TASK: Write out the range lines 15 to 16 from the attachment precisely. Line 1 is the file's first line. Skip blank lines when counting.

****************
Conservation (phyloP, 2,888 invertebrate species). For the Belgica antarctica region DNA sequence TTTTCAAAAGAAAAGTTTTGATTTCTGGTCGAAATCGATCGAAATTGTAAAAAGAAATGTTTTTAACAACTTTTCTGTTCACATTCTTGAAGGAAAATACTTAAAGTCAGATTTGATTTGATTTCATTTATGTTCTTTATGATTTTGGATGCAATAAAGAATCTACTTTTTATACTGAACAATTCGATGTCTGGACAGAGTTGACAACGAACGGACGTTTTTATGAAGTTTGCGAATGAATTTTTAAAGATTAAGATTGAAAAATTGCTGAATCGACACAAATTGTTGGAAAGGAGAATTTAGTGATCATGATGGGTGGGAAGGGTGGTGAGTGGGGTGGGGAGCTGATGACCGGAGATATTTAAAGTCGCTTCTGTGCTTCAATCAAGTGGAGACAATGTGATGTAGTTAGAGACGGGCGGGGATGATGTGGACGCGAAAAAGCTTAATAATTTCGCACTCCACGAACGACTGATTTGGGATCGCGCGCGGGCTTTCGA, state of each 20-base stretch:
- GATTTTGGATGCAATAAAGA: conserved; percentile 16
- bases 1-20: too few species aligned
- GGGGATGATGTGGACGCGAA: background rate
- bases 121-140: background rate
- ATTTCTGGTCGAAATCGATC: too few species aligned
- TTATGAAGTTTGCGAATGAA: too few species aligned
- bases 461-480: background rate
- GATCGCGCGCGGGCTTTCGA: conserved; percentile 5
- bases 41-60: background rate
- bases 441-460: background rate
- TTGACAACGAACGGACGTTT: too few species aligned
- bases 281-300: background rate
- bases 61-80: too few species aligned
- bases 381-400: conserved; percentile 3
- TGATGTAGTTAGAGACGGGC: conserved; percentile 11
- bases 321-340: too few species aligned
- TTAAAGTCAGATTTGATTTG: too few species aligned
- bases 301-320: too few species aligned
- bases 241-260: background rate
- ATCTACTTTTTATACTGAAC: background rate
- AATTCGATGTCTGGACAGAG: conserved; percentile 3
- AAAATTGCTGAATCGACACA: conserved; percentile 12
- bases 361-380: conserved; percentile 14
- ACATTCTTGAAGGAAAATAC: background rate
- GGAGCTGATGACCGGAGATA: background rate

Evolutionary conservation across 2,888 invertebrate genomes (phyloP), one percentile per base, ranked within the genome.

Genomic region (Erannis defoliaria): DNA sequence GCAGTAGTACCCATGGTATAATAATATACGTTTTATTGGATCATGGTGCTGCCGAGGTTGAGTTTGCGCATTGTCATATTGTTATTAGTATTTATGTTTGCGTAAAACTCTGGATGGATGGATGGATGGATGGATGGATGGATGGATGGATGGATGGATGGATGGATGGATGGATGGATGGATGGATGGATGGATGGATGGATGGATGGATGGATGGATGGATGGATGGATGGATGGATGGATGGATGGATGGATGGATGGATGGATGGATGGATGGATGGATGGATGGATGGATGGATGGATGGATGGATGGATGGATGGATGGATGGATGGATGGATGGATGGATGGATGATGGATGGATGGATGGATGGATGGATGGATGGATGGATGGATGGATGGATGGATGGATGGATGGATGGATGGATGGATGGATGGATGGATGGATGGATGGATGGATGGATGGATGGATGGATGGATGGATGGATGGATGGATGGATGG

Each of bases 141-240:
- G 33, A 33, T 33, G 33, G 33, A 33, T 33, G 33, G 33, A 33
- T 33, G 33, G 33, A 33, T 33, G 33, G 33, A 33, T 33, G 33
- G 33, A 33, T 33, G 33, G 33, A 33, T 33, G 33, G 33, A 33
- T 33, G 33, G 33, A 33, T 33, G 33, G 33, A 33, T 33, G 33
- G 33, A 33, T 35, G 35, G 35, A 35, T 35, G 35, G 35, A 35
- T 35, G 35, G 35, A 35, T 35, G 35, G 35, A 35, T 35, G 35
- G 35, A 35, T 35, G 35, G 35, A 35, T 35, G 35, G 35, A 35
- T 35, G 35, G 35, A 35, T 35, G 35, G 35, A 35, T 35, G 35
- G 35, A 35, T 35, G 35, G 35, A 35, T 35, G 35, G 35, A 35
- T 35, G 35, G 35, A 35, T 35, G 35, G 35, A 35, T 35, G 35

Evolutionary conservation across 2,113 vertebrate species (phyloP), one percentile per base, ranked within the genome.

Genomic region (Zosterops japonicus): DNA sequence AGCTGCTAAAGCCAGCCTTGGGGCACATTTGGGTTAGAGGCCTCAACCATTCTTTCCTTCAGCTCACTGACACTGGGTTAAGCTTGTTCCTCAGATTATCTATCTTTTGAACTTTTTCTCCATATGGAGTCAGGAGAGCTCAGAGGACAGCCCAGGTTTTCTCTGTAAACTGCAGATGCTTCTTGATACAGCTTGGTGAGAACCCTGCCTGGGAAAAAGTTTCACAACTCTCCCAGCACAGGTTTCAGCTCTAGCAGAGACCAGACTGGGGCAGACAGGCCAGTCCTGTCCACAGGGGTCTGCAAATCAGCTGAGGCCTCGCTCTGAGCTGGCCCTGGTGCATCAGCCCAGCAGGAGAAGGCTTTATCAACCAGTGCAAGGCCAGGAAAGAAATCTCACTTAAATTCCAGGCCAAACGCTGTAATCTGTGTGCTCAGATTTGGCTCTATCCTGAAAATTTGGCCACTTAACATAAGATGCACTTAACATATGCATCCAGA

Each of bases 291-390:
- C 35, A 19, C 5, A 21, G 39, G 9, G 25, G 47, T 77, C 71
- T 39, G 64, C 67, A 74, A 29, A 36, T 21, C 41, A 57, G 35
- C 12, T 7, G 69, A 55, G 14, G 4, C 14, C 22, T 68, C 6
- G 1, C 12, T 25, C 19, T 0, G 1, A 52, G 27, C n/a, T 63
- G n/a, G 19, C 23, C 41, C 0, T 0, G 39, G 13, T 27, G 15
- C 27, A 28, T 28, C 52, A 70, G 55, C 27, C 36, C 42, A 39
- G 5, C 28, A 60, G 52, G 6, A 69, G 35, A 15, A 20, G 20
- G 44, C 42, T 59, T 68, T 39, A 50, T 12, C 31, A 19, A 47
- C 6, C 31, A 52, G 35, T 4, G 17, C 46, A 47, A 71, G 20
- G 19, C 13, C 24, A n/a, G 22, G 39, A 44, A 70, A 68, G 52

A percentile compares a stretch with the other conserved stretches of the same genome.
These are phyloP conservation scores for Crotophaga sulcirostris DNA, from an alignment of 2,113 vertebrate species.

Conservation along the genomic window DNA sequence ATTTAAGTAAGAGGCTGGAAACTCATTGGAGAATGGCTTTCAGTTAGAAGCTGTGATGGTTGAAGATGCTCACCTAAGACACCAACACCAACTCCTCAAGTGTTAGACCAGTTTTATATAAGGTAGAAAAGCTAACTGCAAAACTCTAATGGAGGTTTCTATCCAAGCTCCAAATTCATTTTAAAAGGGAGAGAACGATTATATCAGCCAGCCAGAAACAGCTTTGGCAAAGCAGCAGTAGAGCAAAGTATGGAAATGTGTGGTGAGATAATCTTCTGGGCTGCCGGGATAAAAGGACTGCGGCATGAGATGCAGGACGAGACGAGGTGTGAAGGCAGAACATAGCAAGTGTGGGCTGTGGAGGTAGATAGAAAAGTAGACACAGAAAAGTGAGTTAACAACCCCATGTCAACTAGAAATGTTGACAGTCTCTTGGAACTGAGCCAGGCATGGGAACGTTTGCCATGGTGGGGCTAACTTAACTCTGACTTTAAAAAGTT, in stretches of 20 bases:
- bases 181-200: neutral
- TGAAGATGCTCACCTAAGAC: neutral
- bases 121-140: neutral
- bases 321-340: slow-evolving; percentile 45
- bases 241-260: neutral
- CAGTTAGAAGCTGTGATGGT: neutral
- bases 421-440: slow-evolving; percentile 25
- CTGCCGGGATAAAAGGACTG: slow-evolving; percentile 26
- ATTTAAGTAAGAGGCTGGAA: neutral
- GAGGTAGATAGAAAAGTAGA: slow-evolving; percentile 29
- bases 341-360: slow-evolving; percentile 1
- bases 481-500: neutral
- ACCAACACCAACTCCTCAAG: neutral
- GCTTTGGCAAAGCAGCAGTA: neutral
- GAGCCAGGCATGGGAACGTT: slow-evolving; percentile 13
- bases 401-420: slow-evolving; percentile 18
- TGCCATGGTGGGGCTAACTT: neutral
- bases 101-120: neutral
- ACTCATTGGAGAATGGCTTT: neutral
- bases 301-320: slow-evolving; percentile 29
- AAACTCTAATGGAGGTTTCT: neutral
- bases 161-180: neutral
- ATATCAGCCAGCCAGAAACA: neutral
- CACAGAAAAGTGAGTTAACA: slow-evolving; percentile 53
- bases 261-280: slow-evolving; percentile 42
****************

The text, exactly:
- bases 381-400: conserved; percentile 3
- TGATGTAGTTAGAGACGGGC: conserved; percentile 11